|Jae Crowder says he will ‘push [right ankle] to the limit’ in effort to return Thursday||03.30.16 at 6:31 pm ET|
The Celtics may have their most versatile player back in uniform when they take on the Trail Blazers Thursday night at the Moda Center.
“I’m hopeful that we can get back to playing the way that we were playing when we’d been all healthy earlier this year,” coach Brad Stevens told reporters before practice.
Crowder started Boston’s first 66 games before missing the last eight with the right ankle injury. The team has played .500 ball (4-4) in those games. Crowder’s value came not just in his 15.4 points per game but consistently drawing the opposing team’s best scorer as well as providing a legitimate second scoring option behind Isaiah Thomas. In losses to teams like Oklahoma City, Toronto and the Clippers on Monday, his absence was dramatically felt.
|Brad Stevens defends (sort of) his team’s lack of defense: ‘We didn’t play with any composure’||03.29.16 at 2:35 am ET|
All effort and no execution will make for a losing formula every time on the road in the NBA.
That was certainly the case Monday as the Celtics, fighting for playoff positioning at 43-31, allowed the Clippers to shoot a scorching 58.5 percent from the field in the first half while yielding a remarkable 7-of-11 from beyond the arc. Those two stats alone allowed Los Angeles to race out to a 67-50 halftime lead.
Everyone was hitting shots in a Clippers uniform Monday night, including four players off the bench who scored in double figured and led a season-best 67-point effort.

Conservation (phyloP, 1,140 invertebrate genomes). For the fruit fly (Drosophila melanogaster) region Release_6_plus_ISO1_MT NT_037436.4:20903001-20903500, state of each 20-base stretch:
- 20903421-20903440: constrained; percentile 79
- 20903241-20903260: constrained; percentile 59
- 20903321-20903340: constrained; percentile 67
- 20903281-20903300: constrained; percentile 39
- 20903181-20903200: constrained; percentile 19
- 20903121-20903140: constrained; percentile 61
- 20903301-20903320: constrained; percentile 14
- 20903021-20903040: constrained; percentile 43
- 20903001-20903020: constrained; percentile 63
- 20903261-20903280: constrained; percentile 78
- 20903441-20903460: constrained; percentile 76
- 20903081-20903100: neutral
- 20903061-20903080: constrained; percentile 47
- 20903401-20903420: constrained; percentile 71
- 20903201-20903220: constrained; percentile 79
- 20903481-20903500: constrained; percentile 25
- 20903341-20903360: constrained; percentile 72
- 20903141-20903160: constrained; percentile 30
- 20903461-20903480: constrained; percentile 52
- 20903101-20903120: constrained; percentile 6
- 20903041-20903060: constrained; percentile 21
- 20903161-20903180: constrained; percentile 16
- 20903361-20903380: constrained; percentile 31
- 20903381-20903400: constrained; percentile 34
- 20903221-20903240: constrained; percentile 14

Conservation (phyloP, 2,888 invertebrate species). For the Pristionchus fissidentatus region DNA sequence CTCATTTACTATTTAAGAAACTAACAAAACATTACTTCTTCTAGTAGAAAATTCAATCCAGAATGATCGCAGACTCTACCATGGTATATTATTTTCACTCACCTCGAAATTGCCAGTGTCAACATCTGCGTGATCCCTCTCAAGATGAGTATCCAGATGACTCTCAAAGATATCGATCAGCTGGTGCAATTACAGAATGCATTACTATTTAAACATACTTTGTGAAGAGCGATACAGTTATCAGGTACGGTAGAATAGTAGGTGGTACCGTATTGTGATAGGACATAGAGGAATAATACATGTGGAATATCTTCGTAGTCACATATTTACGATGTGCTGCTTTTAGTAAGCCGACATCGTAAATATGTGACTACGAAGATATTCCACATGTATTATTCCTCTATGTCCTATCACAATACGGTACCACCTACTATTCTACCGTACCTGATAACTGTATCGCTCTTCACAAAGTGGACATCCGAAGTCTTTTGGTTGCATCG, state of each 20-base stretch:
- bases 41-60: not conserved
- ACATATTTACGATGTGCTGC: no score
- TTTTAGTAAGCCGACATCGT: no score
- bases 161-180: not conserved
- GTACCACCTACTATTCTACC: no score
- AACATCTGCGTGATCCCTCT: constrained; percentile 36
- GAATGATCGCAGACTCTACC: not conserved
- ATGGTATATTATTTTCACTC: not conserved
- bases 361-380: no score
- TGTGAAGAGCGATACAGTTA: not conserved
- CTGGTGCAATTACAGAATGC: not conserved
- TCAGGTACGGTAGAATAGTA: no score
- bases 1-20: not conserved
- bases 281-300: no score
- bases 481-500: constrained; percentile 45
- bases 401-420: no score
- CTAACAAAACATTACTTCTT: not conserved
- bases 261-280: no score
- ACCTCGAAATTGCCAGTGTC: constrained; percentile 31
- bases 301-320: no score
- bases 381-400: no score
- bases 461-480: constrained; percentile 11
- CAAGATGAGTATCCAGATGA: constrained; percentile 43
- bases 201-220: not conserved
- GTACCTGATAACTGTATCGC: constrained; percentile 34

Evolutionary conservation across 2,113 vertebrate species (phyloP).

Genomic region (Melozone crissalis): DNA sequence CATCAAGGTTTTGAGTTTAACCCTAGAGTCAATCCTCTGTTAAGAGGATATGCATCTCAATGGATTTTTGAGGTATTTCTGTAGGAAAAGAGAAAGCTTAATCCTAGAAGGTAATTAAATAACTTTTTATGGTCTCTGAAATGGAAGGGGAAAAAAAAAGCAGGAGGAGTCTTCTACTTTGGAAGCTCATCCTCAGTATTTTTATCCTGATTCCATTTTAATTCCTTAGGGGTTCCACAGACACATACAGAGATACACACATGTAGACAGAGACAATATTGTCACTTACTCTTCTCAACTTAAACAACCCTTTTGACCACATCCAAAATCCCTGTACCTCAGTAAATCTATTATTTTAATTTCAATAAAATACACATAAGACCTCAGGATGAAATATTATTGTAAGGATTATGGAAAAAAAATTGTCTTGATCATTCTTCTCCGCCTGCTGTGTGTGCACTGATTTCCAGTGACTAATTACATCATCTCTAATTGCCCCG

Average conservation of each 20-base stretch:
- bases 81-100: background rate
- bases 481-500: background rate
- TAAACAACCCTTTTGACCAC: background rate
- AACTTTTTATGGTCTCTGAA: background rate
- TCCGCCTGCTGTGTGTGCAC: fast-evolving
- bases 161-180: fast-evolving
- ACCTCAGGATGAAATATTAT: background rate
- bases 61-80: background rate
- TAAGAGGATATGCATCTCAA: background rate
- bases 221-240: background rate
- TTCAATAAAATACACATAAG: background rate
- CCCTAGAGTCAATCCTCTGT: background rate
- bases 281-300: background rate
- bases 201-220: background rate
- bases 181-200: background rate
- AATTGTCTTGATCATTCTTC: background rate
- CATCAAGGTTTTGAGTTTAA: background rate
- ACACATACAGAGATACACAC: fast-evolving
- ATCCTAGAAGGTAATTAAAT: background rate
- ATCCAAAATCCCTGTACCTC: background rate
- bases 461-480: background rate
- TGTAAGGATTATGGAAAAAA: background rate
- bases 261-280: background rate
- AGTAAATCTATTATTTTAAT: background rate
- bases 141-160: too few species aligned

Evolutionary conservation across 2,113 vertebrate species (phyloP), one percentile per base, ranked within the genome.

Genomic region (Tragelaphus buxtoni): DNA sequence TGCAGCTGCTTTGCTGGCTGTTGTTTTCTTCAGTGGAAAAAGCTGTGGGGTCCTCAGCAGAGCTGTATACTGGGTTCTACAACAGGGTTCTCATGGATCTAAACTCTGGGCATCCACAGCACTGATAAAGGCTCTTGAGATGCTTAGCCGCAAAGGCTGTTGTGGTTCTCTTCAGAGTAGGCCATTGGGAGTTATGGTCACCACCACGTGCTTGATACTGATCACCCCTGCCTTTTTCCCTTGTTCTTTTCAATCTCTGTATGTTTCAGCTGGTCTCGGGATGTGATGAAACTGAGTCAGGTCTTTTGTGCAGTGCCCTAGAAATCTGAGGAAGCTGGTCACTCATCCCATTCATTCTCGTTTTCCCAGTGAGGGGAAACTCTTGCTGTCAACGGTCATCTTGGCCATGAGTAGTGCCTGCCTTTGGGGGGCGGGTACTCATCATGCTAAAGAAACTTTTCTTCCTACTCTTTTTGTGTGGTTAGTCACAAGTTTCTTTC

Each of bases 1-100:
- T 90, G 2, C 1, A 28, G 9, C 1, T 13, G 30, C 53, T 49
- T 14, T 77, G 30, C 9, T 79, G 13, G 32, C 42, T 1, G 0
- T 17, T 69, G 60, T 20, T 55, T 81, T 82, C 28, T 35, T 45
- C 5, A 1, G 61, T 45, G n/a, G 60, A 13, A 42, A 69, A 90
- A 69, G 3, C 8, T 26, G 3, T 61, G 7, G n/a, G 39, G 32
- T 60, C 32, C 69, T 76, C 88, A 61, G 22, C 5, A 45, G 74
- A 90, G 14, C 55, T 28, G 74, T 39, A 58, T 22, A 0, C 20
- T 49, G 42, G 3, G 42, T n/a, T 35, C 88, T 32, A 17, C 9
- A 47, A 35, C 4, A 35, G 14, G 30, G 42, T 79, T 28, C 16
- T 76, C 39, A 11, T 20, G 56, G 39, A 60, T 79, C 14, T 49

“I don’t how you would say it’s bench or starters, but it’s depth,” Stevens said, referring to the 16 points of Austin Rivers and 15 of Jamaal Crawford. “It’s the ability to bring Evan [Turner] off and be versatile at that spot and play him and Smart together with the skilled bigs is obviously we like to do. But we haven’t been able to do it. Hey, those guys in the last few games have been pretty good off the bench. I thought certainly, today wasn’t a bench or starters thing. It was a Clippers thing. Credit goes to them.
“They deserve a lot of credit for the way they made shots, the way they made plays,” Stevens told reporters after his team’s 114-90 loss that ended a four-game win streak. “I thought any time we got close, we didn’t play with any composure to get back over the hump. Part of that has to do with being competitive and trying to hit home runs all the time when you’re trying to mount a comeback.
“We’ve got to do a better job in those situations than we did tonight. Defensively, I actually felt like, especially on the perimeter, we were pretty locked in and pretty good, for the most part. I thought they obviously made some contested shots that you’re going to have to defend and make. We missed some opportunities to challenge them at the rim with some rotations. All told, their play is the reason they won the game.”
|Even with shots not falling, Marcus Smart still determined to ‘find a way to impact the game’||03.27.16 at 2:10 am ET|
This might be just the second year in the NBA for 22-year-old Marcus Smart, but he’s been around long enough now to know that you don’t have to score to help your team win important games.
Saturday night was such a night for the player who right know can’t buy a shot.
Smart finished just 2-of-7 from the field and missed all five 3-point shots in Boston’s 102-99 win over the Suns in Phoenix. But he made several key hustle plays down the stretch, including one offensive rebound with four minutes left where he grabbed the ball, spun it around his back to keep it away from the defender and managed to get the Celtics another 24 seconds on the shot clock.
Smart played 32 minutes off the bench, helping to take some of load off Avery Bradley (weak from an illness and a cross-country flight Saturday). He had eight rebounds, four assists, one steal and even a blocked shot.
“My main focus is try to, even though my shot’s not falling still, find a way to impact the game,” Smart told reporters after the game. “We have a lot of guys on this team that can do a lot of things. If my shot’s not falling, I try to pick us up some other way, especially when we have guys that are knocking down shots.”